By Suzannah Weiss. Photos: Stocksy.
As a socially awkward college student who rarely met dates in person, I found that online dating was one of the first places people ever validated me for my looks. All the matches and messages made me feel like a social butterfly, chatting up all the hottest guests at a house party—not the wallflower examining the host's bookshelf to avoid eye contact with everyone. I was asking out guys I'd never had the courage to approach in person because I'd thought they were out of my league, and they were actually saying yes. Obviously who you are is much more important than what you look like, but being told I was attractive when I'd never heard that before was a powerful thing—and online dating helped me tap into a new level of confidence.
I'm not alone, according to a LendEdu study. Of the 3,800 people, aged 18 to 22, the finance site surveyed, 44 percent says they used Tinder not to find sex or love, but for "confidence-boosting procrastination." That's compared to 22 percent who said they used it for hookups, and just four percent said they used it for relationships.
Though OKCupid was my first dating app, I used Tinder throughout my early 20s. I never made it past four dates with a match, and I rarely met up with anyone. But that didn't take away from the fun of lying in bed at night and reading messages from guys trying to impress me. I even had a sexting buddy for one exciting week.
Online dating can be an amazing way to get a nice confidence boost, but be warned: After around two years of it, I started to notice that even if my self-esteem got a jump with every Match and Superlike, I'd also start to question myself when I didn't. Was it my photos? My bio? Then I'd furiously swipe more to make up for it, and the cycle would repeat itself.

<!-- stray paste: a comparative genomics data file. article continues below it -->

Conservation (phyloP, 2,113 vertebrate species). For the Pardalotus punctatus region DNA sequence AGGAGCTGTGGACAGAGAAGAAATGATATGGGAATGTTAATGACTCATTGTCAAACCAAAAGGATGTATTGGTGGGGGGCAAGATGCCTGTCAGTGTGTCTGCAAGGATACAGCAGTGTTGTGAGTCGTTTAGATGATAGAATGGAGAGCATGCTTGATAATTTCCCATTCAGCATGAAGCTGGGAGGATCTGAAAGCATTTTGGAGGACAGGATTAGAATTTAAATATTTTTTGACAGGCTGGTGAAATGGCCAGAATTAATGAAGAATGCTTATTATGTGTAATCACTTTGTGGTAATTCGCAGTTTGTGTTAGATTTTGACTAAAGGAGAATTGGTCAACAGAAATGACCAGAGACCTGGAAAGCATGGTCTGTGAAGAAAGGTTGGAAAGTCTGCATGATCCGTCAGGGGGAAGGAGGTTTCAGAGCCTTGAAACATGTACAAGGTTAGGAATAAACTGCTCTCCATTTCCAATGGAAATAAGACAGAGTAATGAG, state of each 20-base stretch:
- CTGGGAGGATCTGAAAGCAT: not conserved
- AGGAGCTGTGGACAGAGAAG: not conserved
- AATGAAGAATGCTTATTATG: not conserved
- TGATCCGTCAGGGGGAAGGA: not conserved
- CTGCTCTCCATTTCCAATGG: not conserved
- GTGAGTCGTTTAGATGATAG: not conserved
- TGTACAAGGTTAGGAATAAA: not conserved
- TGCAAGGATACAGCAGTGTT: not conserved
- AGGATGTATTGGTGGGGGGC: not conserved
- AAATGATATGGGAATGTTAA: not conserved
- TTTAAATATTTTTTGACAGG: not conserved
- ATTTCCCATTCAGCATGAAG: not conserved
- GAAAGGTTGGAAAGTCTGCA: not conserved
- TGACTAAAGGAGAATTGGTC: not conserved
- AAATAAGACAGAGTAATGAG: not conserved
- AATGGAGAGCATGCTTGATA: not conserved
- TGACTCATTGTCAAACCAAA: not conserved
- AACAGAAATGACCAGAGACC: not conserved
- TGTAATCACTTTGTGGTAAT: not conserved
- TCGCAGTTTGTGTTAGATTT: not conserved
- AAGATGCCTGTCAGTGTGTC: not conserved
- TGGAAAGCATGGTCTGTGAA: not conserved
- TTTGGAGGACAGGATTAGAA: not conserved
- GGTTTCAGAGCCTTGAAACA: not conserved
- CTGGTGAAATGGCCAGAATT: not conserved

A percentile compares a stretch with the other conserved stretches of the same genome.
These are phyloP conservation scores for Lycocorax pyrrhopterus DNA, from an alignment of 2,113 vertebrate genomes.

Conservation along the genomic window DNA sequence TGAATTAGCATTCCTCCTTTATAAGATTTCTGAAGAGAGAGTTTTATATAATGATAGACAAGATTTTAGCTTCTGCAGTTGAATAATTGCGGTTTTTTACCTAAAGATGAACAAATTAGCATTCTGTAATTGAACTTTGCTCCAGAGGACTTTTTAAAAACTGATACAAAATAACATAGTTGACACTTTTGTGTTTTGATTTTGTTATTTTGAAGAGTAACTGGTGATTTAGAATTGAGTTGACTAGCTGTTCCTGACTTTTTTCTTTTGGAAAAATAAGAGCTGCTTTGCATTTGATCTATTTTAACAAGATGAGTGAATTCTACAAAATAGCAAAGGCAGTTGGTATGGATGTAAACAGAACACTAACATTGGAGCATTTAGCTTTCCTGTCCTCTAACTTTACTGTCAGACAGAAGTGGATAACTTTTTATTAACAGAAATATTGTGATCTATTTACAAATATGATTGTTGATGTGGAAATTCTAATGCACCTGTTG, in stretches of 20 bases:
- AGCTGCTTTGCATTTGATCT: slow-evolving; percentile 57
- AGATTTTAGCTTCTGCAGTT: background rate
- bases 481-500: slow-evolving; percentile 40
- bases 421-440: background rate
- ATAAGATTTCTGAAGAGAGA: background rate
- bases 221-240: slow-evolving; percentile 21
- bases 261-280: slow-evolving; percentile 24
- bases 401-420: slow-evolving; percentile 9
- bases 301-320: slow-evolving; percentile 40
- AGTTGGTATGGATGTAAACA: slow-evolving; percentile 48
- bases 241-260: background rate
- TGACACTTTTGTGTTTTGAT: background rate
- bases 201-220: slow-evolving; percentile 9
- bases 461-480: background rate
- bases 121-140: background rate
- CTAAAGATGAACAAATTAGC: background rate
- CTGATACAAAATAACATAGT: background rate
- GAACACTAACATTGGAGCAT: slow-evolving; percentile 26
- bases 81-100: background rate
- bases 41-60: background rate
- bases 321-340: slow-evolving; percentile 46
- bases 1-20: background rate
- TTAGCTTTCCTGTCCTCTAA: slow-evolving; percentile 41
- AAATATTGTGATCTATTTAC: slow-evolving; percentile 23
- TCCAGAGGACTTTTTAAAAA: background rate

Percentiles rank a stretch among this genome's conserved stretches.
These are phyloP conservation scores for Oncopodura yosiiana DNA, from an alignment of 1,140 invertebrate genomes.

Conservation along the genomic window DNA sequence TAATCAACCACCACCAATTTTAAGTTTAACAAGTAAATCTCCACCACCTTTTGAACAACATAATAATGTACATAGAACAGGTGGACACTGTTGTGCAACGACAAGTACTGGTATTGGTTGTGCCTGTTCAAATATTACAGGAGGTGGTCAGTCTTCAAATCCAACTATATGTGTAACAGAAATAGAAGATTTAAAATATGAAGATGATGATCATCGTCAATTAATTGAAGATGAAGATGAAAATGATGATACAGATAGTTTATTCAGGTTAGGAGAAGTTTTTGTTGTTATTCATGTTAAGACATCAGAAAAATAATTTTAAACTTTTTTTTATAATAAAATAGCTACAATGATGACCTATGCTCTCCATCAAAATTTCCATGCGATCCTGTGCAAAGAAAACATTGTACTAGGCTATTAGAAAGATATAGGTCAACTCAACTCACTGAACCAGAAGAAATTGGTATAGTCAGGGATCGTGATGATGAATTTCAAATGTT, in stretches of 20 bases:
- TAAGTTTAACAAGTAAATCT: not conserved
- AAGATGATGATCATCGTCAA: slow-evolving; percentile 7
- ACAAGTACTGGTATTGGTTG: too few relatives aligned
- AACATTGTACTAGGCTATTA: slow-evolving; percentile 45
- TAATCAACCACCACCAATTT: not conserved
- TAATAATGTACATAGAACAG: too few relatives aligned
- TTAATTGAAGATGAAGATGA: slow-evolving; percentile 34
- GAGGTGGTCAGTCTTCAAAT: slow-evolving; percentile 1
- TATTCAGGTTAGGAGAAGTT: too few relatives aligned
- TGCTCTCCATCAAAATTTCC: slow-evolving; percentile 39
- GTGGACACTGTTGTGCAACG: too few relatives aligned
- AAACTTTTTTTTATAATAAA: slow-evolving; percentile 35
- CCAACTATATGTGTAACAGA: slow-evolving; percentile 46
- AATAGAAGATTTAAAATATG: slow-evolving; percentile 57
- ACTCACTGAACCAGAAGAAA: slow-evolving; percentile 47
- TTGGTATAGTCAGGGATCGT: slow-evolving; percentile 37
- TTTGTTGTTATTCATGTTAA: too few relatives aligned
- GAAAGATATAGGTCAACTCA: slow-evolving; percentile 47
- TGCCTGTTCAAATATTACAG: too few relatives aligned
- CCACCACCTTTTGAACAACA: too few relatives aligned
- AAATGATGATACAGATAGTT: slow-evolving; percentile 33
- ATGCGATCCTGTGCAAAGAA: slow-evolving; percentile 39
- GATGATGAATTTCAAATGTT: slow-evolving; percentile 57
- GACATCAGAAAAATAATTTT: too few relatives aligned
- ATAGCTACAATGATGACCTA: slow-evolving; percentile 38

For me, online dating was serving the opposite purpose it originally did because I was using it in a way that I didn't need to anymore. I'd already proven to myself that I was a catch. I eventually decided to break up with online dating, and a few months later I met my partner IRL—someone my pre-online-dating self would have almost certainly dismissed as out of my league. In that way, my time on Tinder might have made it possible for me to approach him in the first place—even if I also might've overlooked him if I had been buried in my phone.
The moral of the story? There's nothing wrong with some confidence-boosting procrastination—as long as you don't procrastinate on building the kind of self-esteem that's not conditional on right-swipes.
This story originally appeared on Glamour.
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